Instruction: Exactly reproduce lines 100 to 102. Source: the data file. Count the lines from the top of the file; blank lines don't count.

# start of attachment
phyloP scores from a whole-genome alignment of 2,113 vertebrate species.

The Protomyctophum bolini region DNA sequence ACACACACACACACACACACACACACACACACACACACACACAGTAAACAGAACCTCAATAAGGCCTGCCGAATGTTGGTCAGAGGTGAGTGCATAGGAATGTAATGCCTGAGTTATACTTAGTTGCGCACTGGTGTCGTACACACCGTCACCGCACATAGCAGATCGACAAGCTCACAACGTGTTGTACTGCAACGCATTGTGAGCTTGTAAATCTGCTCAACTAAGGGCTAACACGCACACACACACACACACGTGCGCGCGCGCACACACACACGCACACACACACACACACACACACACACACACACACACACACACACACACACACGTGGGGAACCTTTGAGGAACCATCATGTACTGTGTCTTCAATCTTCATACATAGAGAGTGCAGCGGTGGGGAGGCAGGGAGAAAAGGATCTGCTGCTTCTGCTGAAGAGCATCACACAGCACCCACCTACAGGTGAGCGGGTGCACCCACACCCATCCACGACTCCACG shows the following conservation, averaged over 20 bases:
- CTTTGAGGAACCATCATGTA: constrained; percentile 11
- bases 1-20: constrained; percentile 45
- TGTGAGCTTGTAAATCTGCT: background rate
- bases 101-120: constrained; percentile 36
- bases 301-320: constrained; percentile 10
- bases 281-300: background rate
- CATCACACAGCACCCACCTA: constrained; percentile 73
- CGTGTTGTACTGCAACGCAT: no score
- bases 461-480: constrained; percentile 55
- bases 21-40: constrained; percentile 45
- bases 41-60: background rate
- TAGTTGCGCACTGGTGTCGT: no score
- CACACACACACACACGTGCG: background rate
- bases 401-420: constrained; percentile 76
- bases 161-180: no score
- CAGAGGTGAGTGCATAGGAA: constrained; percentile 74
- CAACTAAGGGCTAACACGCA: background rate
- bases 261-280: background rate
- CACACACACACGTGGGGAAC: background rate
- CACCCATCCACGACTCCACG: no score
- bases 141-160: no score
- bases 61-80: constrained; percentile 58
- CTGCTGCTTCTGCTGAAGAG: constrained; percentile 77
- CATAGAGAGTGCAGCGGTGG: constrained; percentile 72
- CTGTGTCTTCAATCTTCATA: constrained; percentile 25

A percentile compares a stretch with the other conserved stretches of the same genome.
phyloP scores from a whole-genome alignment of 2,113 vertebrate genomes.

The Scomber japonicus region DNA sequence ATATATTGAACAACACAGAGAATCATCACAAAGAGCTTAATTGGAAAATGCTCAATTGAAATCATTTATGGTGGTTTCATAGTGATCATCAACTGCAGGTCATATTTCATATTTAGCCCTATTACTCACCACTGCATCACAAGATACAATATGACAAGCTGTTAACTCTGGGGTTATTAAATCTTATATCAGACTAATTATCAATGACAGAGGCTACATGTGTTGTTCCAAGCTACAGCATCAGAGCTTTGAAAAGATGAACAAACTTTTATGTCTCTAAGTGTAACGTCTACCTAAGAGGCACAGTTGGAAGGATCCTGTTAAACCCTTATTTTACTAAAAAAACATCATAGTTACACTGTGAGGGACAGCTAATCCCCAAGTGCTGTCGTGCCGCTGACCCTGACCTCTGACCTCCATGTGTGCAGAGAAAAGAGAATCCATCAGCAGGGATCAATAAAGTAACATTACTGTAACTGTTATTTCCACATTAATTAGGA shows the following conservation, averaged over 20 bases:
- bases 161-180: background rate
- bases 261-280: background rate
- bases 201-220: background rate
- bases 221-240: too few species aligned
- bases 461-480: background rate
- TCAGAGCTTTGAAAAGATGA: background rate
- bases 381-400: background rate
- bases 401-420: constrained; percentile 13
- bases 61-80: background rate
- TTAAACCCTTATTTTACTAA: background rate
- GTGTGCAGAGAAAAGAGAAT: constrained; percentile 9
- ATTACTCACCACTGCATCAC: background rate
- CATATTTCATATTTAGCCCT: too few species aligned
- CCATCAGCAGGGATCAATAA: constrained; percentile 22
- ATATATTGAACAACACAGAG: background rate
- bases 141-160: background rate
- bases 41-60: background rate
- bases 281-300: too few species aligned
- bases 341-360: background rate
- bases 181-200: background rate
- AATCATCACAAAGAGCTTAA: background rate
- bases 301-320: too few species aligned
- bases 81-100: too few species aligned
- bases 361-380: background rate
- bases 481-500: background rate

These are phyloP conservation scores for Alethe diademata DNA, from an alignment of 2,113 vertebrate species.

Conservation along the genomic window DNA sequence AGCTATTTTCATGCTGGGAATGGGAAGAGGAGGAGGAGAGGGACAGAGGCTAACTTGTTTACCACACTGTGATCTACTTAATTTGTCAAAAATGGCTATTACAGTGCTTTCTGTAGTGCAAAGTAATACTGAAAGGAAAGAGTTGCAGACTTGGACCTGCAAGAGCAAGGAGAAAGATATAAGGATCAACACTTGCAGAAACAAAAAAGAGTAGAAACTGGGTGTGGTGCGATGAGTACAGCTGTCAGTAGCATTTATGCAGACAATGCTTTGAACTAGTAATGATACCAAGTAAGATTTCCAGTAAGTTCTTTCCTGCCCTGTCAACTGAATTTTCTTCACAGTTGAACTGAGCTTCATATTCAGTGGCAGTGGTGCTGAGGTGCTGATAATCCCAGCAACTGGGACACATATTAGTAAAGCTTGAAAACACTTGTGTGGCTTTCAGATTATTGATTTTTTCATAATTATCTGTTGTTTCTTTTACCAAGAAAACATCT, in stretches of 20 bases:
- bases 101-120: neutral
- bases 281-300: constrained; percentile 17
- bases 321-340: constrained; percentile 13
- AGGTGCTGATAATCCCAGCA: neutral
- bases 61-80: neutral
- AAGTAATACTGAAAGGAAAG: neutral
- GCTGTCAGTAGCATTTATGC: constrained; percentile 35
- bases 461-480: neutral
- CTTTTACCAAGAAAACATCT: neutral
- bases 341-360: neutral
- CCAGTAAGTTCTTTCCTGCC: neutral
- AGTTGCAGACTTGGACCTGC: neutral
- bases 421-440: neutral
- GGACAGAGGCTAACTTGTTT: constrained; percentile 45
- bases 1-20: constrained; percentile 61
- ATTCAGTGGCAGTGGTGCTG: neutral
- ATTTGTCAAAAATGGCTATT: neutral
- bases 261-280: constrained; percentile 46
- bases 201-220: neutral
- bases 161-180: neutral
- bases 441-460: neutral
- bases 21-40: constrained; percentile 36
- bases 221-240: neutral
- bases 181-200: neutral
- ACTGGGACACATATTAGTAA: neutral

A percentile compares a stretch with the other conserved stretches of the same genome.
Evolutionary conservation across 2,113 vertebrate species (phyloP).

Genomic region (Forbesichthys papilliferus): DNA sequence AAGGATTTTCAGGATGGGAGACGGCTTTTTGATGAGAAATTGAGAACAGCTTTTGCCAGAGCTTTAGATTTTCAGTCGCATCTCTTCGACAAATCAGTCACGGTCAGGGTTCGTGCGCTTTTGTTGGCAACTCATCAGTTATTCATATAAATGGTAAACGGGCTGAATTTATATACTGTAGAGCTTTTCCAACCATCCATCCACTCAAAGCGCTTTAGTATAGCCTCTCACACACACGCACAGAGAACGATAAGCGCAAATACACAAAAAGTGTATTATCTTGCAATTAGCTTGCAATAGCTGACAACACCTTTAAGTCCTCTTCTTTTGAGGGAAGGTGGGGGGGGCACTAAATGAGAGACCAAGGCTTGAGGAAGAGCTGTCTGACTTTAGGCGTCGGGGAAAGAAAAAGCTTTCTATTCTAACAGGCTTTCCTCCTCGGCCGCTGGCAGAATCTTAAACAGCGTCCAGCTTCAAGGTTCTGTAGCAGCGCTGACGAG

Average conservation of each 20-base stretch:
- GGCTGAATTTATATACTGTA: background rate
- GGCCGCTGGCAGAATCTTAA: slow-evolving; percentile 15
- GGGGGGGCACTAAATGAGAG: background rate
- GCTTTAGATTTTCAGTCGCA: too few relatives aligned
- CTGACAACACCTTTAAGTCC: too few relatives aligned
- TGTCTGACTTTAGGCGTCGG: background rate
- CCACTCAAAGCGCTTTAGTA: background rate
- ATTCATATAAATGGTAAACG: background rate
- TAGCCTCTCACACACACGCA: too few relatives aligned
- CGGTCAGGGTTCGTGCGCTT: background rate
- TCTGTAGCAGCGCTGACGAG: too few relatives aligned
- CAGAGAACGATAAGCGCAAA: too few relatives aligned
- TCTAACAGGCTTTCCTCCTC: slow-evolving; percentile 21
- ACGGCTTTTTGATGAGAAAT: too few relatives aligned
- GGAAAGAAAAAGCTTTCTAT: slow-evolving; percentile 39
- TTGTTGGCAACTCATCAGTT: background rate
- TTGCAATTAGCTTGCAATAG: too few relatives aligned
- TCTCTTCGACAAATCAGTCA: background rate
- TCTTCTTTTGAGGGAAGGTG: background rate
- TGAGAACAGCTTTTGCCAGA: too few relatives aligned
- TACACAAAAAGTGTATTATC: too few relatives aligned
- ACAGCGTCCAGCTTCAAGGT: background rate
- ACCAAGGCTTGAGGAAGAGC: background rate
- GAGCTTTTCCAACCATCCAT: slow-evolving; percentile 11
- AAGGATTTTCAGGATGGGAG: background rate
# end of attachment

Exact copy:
- ACGGCTTTTTGATGAGAAAT: too few relatives aligned
- GGAAAGAAAAAGCTTTCTAT: slow-evolving; percentile 39
- TTGTTGGCAACTCATCAGTT: background rate